Ever since the days of Rene Descartes, the French philosopher,
mathematician and biologist of seventeenth century, all human
knowledge especially natural sciences were directed to develop
technologies which add to the creature comforts of human
lives, as also value to human life. The whole approach to
understanding natural phenomena became anthropocentric.
Physics and chemistry gave rise to engineering, technologies
and industries which all worked for human comfort and welfare.
The major utility of the biological world is as a source of food.
Biotechnology, the twentieth century off-shoot of modern
biology, changed our daily life as its products brought
qualitative improvement in health and food production. The
basic principles underlying biotechnological processes and some
applications are highlighted and discussed in this unit.
Chapter 11
Biotechnology : Principles and
Chapter 12
Biotechnology and Its
Herbert Boyer was born in 1936 and brought up in a corner of western
Pennsylvania where railroads and mines were the destiny of most young
men. He completed graduate work at the University of Pittsburgh, in
1963, followed by three years of post-graduate studies at Yale.
In 1966, Boyer took over assistant professorship at the University of
California at San Francisco. By 1969, he performed studies on a couple
of restriction enzymes of the E. coli bacterium with especially useful
properties. Boyer observed that these enzymes have the capability of
cutting DNA strands in a particular fashion, which left what has became
known as ‘sticky ends’ on the strands. These clipped ends made pasting
together pieces of DNA a precise exercise.
This discovery, in turn, led to a rich and rewarding conversation in
Hawaii with a Stanford scientist named Stanley Cohen. Cohen had
been studying small ringlets of DNA called plasmids and which float
about freely in the cytoplasm of certain bacterial cells and replicate
independently from the coding strand of DNA. Cohen had developed
a method of removing these plasmids from the cell and then reinserting
them in other cells. Combining this process with that of DNA splicing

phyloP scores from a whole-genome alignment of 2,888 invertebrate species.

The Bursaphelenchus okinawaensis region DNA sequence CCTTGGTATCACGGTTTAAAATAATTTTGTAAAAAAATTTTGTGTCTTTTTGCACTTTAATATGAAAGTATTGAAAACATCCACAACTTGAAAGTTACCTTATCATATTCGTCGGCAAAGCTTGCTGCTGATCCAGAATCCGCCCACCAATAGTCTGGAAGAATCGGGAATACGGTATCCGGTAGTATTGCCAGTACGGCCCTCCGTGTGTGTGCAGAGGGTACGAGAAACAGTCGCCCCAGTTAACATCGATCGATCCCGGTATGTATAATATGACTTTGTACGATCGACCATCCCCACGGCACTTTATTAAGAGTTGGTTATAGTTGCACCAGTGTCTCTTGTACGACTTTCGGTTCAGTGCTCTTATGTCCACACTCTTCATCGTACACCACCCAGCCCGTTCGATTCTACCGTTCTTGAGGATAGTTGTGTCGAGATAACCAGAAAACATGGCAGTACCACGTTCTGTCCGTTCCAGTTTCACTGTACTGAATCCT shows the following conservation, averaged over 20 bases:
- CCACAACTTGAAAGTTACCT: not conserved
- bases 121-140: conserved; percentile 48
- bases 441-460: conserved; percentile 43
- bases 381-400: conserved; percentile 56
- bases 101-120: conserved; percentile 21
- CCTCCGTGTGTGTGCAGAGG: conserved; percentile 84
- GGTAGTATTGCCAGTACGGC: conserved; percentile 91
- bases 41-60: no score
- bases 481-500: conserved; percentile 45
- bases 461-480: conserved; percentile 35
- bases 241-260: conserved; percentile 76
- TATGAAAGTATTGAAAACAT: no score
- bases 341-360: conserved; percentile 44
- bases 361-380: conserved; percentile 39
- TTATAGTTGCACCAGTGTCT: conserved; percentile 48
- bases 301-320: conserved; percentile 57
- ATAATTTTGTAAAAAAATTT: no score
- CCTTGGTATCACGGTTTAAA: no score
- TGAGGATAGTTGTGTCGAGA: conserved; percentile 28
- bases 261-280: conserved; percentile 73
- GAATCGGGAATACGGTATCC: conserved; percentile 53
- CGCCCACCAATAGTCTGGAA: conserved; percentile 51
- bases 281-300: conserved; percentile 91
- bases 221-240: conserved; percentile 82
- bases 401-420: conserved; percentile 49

enabled Boyer and Cohen to recombine segments of DNA in desired
configurations and insert the DNA in bacterial cells, which could then
act as manufacturing plants for specific proteins. This breakthrough was
the basis upon which the discipline of biotechnology was founded.
(1936 )
Biotechnology deals with techniques of using live
organisms or enzymes from organisms to produce products
and processes useful to humans. In this sense, making
curd, bread or wine, which are all microbe-mediated
processes, could also be thought as a form of
biotechnology. However, it is used in a restricted sense
today, to refer to such of those processes which use
genetically modified organisms to achieve the same on a
larger scale. Further, many other processes/techniques are
also included under biotechnology. For example, in vitro
fertilisation leading to a ‘test-tube’ baby, synthesising a
gene and using it, developing a DNA vaccine or correcting
a defective gene, are all part of biotechnology.
The European Federation of Biotechnology (EFB) has
given a definition of biotechnology that encompasses both
traditional view and modern molecular biotechnology.
The definition given by EFB is as follows:
‘The integration of natural science and organisms,
cells, parts thereof, and molecular analogues for products
and services’.
Among many, the two core techniques that enabled birth
of modern biotechnology are :
(i) Genetic engineering : Techniques to alter the
chemistry of genetic material (DNA and RNA),
11.1 Principles of Biotechnology
11.2 Tools of Recombinant DNA
11.3 Processes of Recombinant
DNA Technology
to introduce these into host organisms and thus change the
phenotype of the host organism.
(ii) Bioprocess engineering: Maintenance of sterile (microbial
contamination-free) ambience in chemical engineering processes
to enable growth of only the desired microbe/eukaryotic cell in
large quantities for the manufacture of biotechnological products
like antibiotics, vaccines, enzymes, etc.
Let us now understand the conceptual development of the principles
of genetic engineering.
You probably appreciate the advantages of sexual reproduction over
asexual reproduction. The former provides opportunities for variations
and formulation of unique combinations of genetic setup, some of which
may be beneficial to the organism as well as the population. Asexual
reproduction preserves the genetic information, while sexual reproduction
permits variation. Traditional hybridisation procedures used in plant and